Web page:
Just a word of warning though; don’t go overboard on the descriptions either. Especially with the physical descriptions of your main characters. I know one thing that drives me up the wall EVERY SINGLE TIME is when a writer goes into way too much detail about their character’s description when we first meet them—I get so bored, I usually wind up skipping that paragraph(s) altogether. I don’t need to know that your character has jet black hair the color of a stealth bomber flying through the dead of night, that they have jade green eyes the color of a foaming Mediterranean sea in late spring, skin of alabaster white as smooth as mother of pearl, that they have a scar on their left pinky toe from the time when they were five years old that they scraped against a nail that was protruding out of their kitchen floor—gaaaaaah! ENOUGH! These descriptions are good, but packed into one paragraph it’s information overload. Quit showing off and get on with the story already! (I’ll go into more depth on character descriptions later on.)

There are exceptions to the “show don’t tell rule” though; if you’re writing books aimed at younger readers, say 3rd through maybe 5th grade or so, you don’t have to spend as much time describing scenes because you don’t want to make reading tedious for kids who are just really starting to learn how to do it. When writing in a first person point of view (stories were the main character is the narrator, using “I” statements—sorry if this seems obvious, but there are actually quite a few people who get confused on point of views) and you’re going for a less refined tone—say your character is more Forrest Gump than Sherlock Holmes—your character is likely going to be “telling” the readers what’s going on; the average guy is more likely to say “the river was flowing really fast” whereas a more educated or spiritually deeper character might say “the river was roaring as it flew past.”

(And since I know there are those of you out there who are smugly thinking this: yes, Hemingway was famous for his sparse descriptions, but he still was showing his readers what was going on. I swear the guy had some kind of supernatural ability to do that.)

Oh, and before I finish for today, just a reminder—don’t stress out about it. Write the story first, then go back and see what you can punch up. Trying to get the descriptions right the first time around will stress you out, but the more you practice the easier and more natural it becomes. Trust me on this.

Myth Monday: How the Cat Received the “M” Mark on Her Forehead (Christian Legend)

August 7, 2018

By Kara Newcastle

Black Cat Appreciation Day is August 17th, so I thought I’d celebrate by recounting some great cat stories!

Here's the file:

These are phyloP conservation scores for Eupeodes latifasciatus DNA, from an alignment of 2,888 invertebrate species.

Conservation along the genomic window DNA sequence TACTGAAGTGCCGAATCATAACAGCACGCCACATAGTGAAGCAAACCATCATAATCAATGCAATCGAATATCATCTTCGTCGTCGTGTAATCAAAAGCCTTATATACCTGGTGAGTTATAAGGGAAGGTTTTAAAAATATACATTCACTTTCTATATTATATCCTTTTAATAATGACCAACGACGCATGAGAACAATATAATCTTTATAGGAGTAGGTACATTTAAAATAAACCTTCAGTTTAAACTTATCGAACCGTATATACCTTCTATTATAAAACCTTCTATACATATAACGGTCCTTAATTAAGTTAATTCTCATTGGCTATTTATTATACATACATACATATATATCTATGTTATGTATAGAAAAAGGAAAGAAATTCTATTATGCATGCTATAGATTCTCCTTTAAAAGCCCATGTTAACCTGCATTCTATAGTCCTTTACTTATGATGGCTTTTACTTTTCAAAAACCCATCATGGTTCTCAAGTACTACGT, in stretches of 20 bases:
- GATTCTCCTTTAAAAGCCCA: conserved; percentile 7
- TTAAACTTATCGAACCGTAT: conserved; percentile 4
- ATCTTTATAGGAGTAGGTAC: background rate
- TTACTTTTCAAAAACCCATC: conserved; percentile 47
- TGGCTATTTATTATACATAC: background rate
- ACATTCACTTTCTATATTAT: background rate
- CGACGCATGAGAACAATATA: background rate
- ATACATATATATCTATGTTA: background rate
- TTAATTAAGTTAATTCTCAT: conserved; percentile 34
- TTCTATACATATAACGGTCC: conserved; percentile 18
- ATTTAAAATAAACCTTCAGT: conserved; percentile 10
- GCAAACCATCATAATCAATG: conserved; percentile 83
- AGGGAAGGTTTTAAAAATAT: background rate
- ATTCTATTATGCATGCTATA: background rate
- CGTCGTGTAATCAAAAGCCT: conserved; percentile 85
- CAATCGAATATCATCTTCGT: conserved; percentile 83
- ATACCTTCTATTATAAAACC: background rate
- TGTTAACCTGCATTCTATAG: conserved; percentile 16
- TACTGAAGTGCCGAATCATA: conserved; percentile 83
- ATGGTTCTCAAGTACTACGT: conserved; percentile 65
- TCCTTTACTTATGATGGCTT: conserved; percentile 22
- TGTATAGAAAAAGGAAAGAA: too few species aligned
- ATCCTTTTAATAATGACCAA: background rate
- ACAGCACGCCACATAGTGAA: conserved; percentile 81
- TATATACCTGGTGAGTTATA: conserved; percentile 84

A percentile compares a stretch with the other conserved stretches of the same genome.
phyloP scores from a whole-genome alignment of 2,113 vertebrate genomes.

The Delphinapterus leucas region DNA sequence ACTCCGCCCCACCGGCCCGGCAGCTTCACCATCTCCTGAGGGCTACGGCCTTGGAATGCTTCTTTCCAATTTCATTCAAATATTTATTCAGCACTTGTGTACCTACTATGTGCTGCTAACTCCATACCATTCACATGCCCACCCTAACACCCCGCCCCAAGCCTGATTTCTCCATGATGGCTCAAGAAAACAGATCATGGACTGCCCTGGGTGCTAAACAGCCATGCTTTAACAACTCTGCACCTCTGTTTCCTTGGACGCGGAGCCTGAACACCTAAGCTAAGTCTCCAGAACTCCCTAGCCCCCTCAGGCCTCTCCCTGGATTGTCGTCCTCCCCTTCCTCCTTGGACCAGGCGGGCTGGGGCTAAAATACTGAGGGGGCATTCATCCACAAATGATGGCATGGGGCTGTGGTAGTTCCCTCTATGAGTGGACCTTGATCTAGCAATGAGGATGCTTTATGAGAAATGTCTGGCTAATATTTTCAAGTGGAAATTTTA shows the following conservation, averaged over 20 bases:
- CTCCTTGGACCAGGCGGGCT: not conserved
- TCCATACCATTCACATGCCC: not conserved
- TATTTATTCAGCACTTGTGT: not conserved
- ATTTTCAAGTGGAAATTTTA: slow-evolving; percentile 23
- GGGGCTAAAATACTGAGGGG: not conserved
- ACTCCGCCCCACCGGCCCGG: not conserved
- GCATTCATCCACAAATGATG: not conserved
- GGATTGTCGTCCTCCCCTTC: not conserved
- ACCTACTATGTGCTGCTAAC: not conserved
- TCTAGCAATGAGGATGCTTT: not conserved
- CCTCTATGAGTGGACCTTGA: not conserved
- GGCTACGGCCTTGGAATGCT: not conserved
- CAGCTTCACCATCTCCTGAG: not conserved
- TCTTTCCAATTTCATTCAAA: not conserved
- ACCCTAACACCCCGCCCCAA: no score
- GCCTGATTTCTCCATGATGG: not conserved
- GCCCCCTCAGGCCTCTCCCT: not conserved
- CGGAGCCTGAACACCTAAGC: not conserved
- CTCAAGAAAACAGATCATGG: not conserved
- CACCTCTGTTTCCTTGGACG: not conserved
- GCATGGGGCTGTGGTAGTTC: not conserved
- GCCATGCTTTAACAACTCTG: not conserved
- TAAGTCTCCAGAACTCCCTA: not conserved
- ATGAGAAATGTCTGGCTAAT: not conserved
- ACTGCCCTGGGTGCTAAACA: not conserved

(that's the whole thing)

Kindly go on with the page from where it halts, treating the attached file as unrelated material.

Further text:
That night the Savior as born to a virgin woman. Mary, the woman blessed by God, had given birth to a son without having known a man. The child was the Son of God, and his adopted father, Joseph, named the child Jesus.

Mary felt no pain, had no difficulties during the birth, and while at first the infant Jesus was quiet and calm, as the hours passed he grew restless. Being half divine, Jesus could feel the suffering in the world, and it caused him great distress. He began to cry and wail, and nothing the worried Mary and Joseph did could calm the distraught infant.


Since there had been no room for the family at a nearby inn, Mary and Joseph had been forced to rest in a stable filled with animals, where Mary had given birth. The animals—horses, donkeys, cows, sheep, goats, chickens—all felt the newborn Messiah’s grief, and each animal in turn did their best o comfort him. The horses and donkeys nuzzled him with their soft noses, the cows and goats offered milk, the chickens clucked and the sheep pressed their warm, fleecy bodies up against the manger where Jesus laid, but nothing could stop his wails.


In a far corner of the stable, a beautiful cat had given birth to a litter of kittens at the same time Mary had given birth to Jesus. Hearing the infant’s heartbroken cries, the mother cat nestled her sleeping kittens together, then hurried to the manger. She stood up, placing two paws over the edge of the container to peer inside at the crying baby. Before Mary or Joseph could react, the mother cat leapt into the manager and stretched herself out alongside baby Jesus, nestling her soft head against his. She began to purr, the sound rumbling through her warm body. Jesus heard the purring, felt the cat’s warmth, and gradually, his sobbing faded. Calmed, he tilted his head towards the mother cat, closed his eyes, and fell asleep.